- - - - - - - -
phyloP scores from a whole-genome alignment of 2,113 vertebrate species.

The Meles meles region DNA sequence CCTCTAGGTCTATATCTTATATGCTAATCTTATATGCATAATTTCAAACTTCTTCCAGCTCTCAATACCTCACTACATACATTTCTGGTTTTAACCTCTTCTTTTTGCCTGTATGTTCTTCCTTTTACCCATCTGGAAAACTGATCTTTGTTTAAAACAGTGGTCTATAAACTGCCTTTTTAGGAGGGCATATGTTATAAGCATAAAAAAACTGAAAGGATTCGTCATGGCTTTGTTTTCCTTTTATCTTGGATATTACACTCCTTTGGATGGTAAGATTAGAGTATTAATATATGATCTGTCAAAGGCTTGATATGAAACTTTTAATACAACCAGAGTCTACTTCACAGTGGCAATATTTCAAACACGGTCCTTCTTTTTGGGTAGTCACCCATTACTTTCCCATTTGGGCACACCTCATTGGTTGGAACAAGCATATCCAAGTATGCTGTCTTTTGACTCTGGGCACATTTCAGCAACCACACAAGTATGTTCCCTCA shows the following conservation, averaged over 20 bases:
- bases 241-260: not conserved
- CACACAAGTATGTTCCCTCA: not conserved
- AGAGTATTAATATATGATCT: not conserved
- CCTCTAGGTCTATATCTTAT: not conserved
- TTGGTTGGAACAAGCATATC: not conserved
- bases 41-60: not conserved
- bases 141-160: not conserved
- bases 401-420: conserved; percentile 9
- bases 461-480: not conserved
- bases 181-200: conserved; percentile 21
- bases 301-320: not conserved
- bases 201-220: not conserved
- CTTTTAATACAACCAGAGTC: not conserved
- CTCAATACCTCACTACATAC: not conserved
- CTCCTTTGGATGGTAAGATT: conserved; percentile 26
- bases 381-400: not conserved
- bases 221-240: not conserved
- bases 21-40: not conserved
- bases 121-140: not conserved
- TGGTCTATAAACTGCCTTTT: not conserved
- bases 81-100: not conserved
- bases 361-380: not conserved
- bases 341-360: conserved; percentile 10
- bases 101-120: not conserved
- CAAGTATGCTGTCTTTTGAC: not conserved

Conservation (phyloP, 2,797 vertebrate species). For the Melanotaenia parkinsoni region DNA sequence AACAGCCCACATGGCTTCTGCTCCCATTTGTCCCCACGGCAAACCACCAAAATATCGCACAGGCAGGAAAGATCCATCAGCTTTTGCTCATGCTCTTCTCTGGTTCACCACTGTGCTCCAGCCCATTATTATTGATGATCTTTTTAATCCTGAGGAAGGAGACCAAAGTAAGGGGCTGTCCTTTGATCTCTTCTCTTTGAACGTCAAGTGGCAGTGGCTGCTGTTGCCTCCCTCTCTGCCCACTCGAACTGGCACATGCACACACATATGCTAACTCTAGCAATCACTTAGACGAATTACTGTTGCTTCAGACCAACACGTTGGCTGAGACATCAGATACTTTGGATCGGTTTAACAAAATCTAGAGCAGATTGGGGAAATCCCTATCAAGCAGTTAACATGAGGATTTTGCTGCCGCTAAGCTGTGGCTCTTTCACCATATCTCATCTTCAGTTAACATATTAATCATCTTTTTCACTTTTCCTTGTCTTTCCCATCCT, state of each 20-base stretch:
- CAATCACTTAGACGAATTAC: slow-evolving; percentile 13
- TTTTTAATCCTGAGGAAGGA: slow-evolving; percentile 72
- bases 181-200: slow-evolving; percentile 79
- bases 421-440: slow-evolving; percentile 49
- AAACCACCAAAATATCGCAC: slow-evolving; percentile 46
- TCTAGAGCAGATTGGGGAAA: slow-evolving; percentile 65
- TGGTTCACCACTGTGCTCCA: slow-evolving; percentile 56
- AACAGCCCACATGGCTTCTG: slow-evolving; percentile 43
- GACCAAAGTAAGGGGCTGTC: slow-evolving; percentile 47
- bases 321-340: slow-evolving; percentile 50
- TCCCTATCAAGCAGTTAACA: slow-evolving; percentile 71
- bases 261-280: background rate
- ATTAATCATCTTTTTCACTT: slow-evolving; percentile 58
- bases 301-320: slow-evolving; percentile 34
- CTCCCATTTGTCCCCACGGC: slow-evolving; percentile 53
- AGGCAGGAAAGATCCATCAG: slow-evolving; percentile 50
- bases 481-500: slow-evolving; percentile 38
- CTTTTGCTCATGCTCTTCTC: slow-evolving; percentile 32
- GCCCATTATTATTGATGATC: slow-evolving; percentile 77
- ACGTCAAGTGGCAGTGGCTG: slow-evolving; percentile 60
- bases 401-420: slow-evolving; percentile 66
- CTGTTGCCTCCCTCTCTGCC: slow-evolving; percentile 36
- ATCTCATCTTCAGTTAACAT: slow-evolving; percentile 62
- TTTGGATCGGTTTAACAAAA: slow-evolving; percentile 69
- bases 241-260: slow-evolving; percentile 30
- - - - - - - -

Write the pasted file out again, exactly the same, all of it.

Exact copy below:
phyloP scores from a whole-genome alignment of 2,113 vertebrate species.

The Meles meles region DNA sequence CCTCTAGGTCTATATCTTATATGCTAATCTTATATGCATAATTTCAAACTTCTTCCAGCTCTCAATACCTCACTACATACATTTCTGGTTTTAACCTCTTCTTTTTGCCTGTATGTTCTTCCTTTTACCCATCTGGAAAACTGATCTTTGTTTAAAACAGTGGTCTATAAACTGCCTTTTTAGGAGGGCATATGTTATAAGCATAAAAAAACTGAAAGGATTCGTCATGGCTTTGTTTTCCTTTTATCTTGGATATTACACTCCTTTGGATGGTAAGATTAGAGTATTAATATATGATCTGTCAAAGGCTTGATATGAAACTTTTAATACAACCAGAGTCTACTTCACAGTGGCAATATTTCAAACACGGTCCTTCTTTTTGGGTAGTCACCCATTACTTTCCCATTTGGGCACACCTCATTGGTTGGAACAAGCATATCCAAGTATGCTGTCTTTTGACTCTGGGCACATTTCAGCAACCACACAAGTATGTTCCCTCA shows the following conservation, averaged over 20 bases:
- bases 241-260: not conserved
- CACACAAGTATGTTCCCTCA: not conserved
- AGAGTATTAATATATGATCT: not conserved
- CCTCTAGGTCTATATCTTAT: not conserved
- TTGGTTGGAACAAGCATATC: not conserved
- bases 41-60: not conserved
- bases 141-160: not conserved
- bases 401-420: conserved; percentile 9
- bases 461-480: not conserved
- bases 181-200: conserved; percentile 21
- bases 301-320: not conserved
- bases 201-220: not conserved
- CTTTTAATACAACCAGAGTC: not conserved
- CTCAATACCTCACTACATAC: not conserved
- CTCCTTTGGATGGTAAGATT: conserved; percentile 26
- bases 381-400: not conserved
- bases 221-240: not conserved
- bases 21-40: not conserved
- bases 121-140: not conserved
- TGGTCTATAAACTGCCTTTT: not conserved
- bases 81-100: not conserved
- bases 361-380: not conserved
- bases 341-360: conserved; percentile 10
- bases 101-120: not conserved
- CAAGTATGCTGTCTTTTGAC: not conserved

Conservation (phyloP, 2,797 vertebrate species). For the Melanotaenia parkinsoni region DNA sequence AACAGCCCACATGGCTTCTGCTCCCATTTGTCCCCACGGCAAACCACCAAAATATCGCACAGGCAGGAAAGATCCATCAGCTTTTGCTCATGCTCTTCTCTGGTTCACCACTGTGCTCCAGCCCATTATTATTGATGATCTTTTTAATCCTGAGGAAGGAGACCAAAGTAAGGGGCTGTCCTTTGATCTCTTCTCTTTGAACGTCAAGTGGCAGTGGCTGCTGTTGCCTCCCTCTCTGCCCACTCGAACTGGCACATGCACACACATATGCTAACTCTAGCAATCACTTAGACGAATTACTGTTGCTTCAGACCAACACGTTGGCTGAGACATCAGATACTTTGGATCGGTTTAACAAAATCTAGAGCAGATTGGGGAAATCCCTATCAAGCAGTTAACATGAGGATTTTGCTGCCGCTAAGCTGTGGCTCTTTCACCATATCTCATCTTCAGTTAACATATTAATCATCTTTTTCACTTTTCCTTGTCTTTCCCATCCT, state of each 20-base stretch:
- CAATCACTTAGACGAATTAC: slow-evolving; percentile 13
- TTTTTAATCCTGAGGAAGGA: slow-evolving; percentile 72
- bases 181-200: slow-evolving; percentile 79
- bases 421-440: slow-evolving; percentile 49
- AAACCACCAAAATATCGCAC: slow-evolving; percentile 46
- TCTAGAGCAGATTGGGGAAA: slow-evolving; percentile 65
- TGGTTCACCACTGTGCTCCA: slow-evolving; percentile 56
- AACAGCCCACATGGCTTCTG: slow-evolving; percentile 43
- GACCAAAGTAAGGGGCTGTC: slow-evolving; percentile 47
- bases 321-340: slow-evolving; percentile 50
- TCCCTATCAAGCAGTTAACA: slow-evolving; percentile 71
- bases 261-280: background rate
- ATTAATCATCTTTTTCACTT: slow-evolving; percentile 58
- bases 301-320: slow-evolving; percentile 34
- CTCCCATTTGTCCCCACGGC: slow-evolving; percentile 53
- AGGCAGGAAAGATCCATCAG: slow-evolving; percentile 50
- bases 481-500: slow-evolving; percentile 38
- CTTTTGCTCATGCTCTTCTC: slow-evolving; percentile 32
- GCCCATTATTATTGATGATC: slow-evolving; percentile 77
- ACGTCAAGTGGCAGTGGCTG: slow-evolving; percentile 60
- bases 401-420: slow-evolving; percentile 66
- CTGTTGCCTCCCTCTCTGCC: slow-evolving; percentile 36
- ATCTCATCTTCAGTTAACAT: slow-evolving; percentile 62
- TTTGGATCGGTTTAACAAAA: slow-evolving; percentile 69
- bases 241-260: slow-evolving; percentile 30